I am reposting an article that was published on August 17, 2010 by Carla K. Johnson, a medical writer. I cannot tell you how many times I have sat in the halls at the community college where I work, and have heard students approach before I have ever seen them coming. So many of them wear their ear buds between classes, to get from point A to point B, I have often thought the constant noise has to be having some kind of impact on their hearing.
Turns out, it is.
Study: 1 in 5 US teenagers has slight hearing loss
CHICAGO — A stunning one in five teens has lost a little bit of hearing, and the problem has increased substantially in recent years, a new national study has found. Some experts are urging teenagers to turn down the volume on their digital music players, suggesting loud music through earbuds may be to blame – although hard evidence is lacking. They warn that slight hearing loss can cause problems in school and set the stage for hearing aids in later life.
“Our hope is we can encourage people to be careful,” said the study’s senior author, Dr. Gary Curhan of Harvard-affiliated Brigham and Women’s Hospital in Boston.
The researchers analyzed data on 12- to 19-year-olds from a nationwide health survey. They compared hearing loss in nearly 3,000 kids tested from 1988-94 to nearly 1,800 kids tested over 2005-06.
While the researchers didn’t single out iPods or any other device for blame, they found a significant increase in high-frequency hearing loss, which they said may indicate that noise caused the problems. And they cited a 2010 Australian study that linked use of personal listening devices with a 70 percent increased risk of hearing loss in children.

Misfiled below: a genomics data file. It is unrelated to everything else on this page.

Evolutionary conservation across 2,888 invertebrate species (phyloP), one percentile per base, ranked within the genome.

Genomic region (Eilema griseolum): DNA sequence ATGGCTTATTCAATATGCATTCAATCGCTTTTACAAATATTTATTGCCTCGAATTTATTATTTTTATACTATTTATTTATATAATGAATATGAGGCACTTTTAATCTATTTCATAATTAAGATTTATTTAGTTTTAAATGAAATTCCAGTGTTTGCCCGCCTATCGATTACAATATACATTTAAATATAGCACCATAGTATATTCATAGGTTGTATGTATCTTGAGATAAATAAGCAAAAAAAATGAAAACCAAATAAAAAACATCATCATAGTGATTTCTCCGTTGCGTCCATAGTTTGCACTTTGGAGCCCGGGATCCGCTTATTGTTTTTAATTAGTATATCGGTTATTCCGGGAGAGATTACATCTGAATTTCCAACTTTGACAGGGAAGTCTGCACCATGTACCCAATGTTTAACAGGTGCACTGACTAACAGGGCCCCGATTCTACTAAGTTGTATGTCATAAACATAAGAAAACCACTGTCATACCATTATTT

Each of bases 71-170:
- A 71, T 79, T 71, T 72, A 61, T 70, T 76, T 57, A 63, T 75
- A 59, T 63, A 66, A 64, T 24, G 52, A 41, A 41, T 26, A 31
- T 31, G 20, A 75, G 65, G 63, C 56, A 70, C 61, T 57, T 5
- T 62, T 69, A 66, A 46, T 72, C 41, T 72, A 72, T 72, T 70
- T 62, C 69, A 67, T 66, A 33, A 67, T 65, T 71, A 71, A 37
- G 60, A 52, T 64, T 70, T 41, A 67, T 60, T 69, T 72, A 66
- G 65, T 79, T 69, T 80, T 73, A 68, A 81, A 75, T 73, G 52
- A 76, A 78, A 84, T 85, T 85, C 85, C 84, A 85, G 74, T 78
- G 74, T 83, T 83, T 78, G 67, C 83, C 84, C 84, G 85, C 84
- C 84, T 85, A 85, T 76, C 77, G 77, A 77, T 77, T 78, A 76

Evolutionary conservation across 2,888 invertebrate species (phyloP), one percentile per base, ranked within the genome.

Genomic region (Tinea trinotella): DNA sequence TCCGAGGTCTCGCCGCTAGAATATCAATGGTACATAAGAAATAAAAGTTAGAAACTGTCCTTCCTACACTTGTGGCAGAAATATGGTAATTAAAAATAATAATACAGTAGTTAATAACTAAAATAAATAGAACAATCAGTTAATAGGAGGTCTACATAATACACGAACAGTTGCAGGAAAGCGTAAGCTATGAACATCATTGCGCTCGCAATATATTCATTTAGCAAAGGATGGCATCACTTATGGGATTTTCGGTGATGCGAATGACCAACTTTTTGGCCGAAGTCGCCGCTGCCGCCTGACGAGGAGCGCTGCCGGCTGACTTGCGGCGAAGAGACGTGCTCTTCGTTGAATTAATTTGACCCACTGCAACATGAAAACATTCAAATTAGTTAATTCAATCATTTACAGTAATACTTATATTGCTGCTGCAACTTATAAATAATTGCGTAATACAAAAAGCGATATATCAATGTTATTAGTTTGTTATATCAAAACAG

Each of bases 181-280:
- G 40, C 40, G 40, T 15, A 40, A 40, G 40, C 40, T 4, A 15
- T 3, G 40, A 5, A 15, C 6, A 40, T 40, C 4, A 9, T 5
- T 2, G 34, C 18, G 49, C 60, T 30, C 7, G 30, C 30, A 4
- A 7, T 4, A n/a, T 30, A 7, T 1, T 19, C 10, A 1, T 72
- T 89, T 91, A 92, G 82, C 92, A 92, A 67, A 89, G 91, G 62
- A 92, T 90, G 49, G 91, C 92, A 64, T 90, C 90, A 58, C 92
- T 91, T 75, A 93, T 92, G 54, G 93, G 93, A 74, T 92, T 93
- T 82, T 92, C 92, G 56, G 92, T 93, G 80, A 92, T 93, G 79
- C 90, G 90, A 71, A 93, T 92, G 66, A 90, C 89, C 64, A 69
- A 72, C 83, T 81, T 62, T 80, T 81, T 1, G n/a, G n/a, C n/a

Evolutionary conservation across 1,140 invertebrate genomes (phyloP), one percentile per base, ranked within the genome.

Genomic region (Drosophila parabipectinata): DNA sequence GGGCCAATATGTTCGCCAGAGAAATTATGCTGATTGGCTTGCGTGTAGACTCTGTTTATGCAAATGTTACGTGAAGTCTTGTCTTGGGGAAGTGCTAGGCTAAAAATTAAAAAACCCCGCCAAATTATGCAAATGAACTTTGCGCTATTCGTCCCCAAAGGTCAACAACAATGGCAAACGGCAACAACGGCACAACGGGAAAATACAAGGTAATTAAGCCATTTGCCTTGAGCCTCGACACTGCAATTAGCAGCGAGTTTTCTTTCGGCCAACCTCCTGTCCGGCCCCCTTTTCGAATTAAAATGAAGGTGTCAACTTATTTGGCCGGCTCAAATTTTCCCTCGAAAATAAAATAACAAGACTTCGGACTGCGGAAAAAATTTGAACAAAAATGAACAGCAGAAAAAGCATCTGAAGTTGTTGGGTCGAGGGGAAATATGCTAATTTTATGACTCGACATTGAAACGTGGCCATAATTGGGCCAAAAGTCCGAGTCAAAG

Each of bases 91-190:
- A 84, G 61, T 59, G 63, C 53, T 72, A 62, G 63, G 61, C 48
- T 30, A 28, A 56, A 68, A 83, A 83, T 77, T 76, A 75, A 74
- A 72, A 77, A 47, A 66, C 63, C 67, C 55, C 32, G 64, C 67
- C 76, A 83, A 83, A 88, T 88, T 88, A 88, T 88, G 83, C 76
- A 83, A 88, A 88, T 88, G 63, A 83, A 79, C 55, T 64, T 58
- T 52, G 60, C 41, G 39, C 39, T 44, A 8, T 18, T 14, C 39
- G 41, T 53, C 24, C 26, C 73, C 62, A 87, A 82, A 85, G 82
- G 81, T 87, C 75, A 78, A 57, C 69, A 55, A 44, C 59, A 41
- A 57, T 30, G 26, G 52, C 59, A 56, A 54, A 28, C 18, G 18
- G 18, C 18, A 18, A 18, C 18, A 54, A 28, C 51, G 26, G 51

“I think the evidence is out there that prolonged exposure to loud noise is likely to be harmful to hearing, but that doesn’t mean kids can’t listen to MP3 players,” Curhan said.
Loud music isn’t new, of course. Each new generation of teenagers has found a new technology to blast music _ from the bulky headphones of the 1960s to the handheld Sony Walkmans of the 1980s. [But] today’s young people are listening longer, more than twice as long as previous generations, said Brian Fligor, an audiologist at Children’s Hospital Boston. The older technologies had limited battery life and limited music storage, he said.
[And] some young people turn their digital players up to levels that would exceed federal workplace exposure limits, said Fligor. In Fligor’s own study of about 200 New York college students, more than half listened to music at 85 decibels or louder. That’s about as loud as a hair dryer or a vacuum cleaner.
Bottom line, if you can hear someone’s music playing while their earbuds are in, they are probably listening to their music at too loud of a decibel. And while they may hate you, you would be doing them a big favor in asking them to dial down the noise.
Do you let your kids use ear buds? Do you feel they use them at a reasonable listening level? Would you feel comfortable asking a stranger to turn down his/her music?